However, Islam’s ban on keeping dogs inside homes does not entail a negative attitude towards them. It does not imply that dogs should not be fed; and it certainly does not mean they should be mistreated. Islam teaches mercy for all creation. It also commands us to protect the lives of dogs, and like all other being, treat them with mercy and compassion.
A hadith in fact speaks of a sinful woman who will enter paradise solely on account of giving water to a dog that was about to die of thirst.
Our own history is famous for institutionalizing feelings compassion in a variety of waqfs, or charity foundations, whose hands of mercy have reached out even to animals in need.
The important thing is to observe the boundaries Islam has set on the matter.
Solomon’s (as) Love of Horses
“When one evening, prancing steeds were displayed before him, he said, ‘I have preferred the love of these niceties due to the remembrance of my Lord. The horses then disappeared behind the veil. ‘Bring them back to me!’ he said. He then began to wipe legs and necks.” (Sad, 38: 31-33)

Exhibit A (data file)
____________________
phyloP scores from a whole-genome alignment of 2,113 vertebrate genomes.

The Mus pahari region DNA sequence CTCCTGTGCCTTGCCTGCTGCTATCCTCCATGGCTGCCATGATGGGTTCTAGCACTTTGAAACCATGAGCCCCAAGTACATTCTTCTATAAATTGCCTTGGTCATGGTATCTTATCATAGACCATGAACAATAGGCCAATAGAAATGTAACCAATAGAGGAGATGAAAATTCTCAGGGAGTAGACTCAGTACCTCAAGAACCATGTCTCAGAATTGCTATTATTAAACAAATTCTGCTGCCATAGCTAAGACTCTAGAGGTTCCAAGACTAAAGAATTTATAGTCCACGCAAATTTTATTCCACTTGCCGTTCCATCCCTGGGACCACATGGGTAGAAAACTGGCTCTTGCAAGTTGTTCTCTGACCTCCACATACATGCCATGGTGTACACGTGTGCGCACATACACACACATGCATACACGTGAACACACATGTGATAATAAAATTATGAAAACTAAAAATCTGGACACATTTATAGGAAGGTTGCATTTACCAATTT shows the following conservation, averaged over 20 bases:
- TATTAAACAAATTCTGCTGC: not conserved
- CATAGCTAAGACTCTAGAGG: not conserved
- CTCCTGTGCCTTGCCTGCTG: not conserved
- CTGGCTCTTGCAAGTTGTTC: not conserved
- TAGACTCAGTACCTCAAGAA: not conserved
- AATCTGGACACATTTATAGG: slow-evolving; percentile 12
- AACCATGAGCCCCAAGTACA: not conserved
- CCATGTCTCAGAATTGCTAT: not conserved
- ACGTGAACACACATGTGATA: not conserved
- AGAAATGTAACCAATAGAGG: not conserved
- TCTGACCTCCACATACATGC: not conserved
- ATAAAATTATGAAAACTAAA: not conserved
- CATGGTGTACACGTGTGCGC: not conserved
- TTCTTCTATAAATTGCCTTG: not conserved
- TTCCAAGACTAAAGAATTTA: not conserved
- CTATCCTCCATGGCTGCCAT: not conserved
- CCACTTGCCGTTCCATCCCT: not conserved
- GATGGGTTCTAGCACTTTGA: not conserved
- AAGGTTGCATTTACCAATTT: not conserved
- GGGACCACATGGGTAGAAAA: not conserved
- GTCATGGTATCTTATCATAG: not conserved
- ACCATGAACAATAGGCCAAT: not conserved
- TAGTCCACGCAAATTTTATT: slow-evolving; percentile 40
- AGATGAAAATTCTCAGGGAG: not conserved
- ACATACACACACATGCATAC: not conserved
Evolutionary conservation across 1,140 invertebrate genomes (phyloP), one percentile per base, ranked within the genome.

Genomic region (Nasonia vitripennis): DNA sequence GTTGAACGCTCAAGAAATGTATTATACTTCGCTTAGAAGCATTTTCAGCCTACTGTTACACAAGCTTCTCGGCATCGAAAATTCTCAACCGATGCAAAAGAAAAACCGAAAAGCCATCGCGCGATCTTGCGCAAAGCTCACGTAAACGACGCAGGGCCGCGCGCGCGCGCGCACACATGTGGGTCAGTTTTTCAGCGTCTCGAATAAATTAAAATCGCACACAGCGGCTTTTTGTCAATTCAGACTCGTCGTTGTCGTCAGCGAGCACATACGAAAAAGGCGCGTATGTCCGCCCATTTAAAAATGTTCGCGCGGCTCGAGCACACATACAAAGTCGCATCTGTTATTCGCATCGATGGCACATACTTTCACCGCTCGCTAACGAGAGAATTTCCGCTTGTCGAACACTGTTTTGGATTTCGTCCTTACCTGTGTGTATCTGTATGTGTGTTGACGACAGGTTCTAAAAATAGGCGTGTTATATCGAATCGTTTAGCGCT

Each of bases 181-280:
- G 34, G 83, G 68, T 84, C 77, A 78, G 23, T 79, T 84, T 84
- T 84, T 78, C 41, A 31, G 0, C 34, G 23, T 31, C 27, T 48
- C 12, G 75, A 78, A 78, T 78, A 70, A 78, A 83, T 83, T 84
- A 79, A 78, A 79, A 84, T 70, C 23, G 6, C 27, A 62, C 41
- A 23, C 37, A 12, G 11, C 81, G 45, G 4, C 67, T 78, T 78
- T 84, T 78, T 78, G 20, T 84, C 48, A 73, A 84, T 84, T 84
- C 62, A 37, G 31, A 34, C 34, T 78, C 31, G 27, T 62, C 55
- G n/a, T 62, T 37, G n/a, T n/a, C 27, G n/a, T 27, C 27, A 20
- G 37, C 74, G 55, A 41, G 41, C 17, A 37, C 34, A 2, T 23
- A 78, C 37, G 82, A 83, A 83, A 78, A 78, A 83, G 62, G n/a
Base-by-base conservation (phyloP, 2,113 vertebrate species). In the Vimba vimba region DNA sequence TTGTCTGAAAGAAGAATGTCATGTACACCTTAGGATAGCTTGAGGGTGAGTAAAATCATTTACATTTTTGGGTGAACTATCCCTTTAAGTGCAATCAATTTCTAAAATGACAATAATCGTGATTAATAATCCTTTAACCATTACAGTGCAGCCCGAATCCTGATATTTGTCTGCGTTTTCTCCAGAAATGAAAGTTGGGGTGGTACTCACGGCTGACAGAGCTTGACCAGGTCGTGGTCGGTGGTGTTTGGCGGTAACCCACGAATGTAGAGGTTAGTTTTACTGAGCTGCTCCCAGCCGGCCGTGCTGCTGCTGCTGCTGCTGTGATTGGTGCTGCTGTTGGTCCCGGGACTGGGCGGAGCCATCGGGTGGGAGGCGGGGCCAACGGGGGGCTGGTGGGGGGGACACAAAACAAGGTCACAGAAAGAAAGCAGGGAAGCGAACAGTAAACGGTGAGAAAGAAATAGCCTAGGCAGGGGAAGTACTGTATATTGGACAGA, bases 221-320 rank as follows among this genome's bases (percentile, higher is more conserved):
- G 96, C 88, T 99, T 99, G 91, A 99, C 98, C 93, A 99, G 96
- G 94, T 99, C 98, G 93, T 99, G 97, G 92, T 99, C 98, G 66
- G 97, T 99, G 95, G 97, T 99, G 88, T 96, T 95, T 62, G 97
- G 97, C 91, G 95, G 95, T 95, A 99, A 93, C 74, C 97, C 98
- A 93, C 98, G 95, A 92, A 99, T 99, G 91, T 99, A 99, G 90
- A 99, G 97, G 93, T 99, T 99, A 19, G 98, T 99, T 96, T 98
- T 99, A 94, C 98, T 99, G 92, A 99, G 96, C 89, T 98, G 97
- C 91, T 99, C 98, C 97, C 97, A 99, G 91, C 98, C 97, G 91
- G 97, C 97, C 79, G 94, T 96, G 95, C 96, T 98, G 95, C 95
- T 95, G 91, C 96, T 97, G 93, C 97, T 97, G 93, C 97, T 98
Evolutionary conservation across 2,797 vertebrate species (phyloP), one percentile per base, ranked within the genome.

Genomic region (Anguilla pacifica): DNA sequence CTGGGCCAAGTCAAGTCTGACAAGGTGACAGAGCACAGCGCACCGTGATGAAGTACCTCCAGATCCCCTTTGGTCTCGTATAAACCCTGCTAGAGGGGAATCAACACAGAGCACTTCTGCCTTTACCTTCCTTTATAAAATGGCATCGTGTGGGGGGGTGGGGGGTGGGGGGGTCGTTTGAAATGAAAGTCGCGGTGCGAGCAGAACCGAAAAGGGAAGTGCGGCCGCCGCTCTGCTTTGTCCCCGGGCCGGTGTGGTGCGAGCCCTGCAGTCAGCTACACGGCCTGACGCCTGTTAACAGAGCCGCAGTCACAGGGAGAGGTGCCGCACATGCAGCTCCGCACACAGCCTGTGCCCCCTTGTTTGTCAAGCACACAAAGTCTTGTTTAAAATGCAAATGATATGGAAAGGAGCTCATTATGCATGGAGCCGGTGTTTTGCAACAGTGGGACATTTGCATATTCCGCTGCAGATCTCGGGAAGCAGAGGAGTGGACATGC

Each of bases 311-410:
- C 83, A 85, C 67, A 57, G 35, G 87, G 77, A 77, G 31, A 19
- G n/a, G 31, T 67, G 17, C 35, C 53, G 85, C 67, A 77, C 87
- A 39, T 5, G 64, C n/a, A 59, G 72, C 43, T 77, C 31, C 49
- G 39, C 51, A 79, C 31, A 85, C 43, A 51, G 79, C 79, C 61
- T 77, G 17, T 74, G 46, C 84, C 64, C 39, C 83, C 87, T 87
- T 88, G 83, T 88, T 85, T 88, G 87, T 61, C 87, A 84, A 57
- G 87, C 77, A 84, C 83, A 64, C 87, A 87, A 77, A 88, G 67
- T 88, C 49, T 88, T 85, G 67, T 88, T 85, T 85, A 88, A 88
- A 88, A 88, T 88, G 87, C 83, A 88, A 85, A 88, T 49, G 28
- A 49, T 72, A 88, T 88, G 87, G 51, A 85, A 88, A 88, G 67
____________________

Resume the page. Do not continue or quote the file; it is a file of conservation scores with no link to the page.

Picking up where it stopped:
Some interpreters of the Qur’an suggest that what Solomon (as) meant was:
“I love horses only because they help me remember my Lord!”
In other words, it did not make him delay his prayer and worship. The horses eventually disappeared behind a ‘veil’. They were now either back in their stables or had galloped so far that they were no longer in sight. That was when Solomon (as) completed his ritual prayer (salat).
He told his men to, “Bring them back to me!”
He began massaging their legs, necks; and groomed them with great care.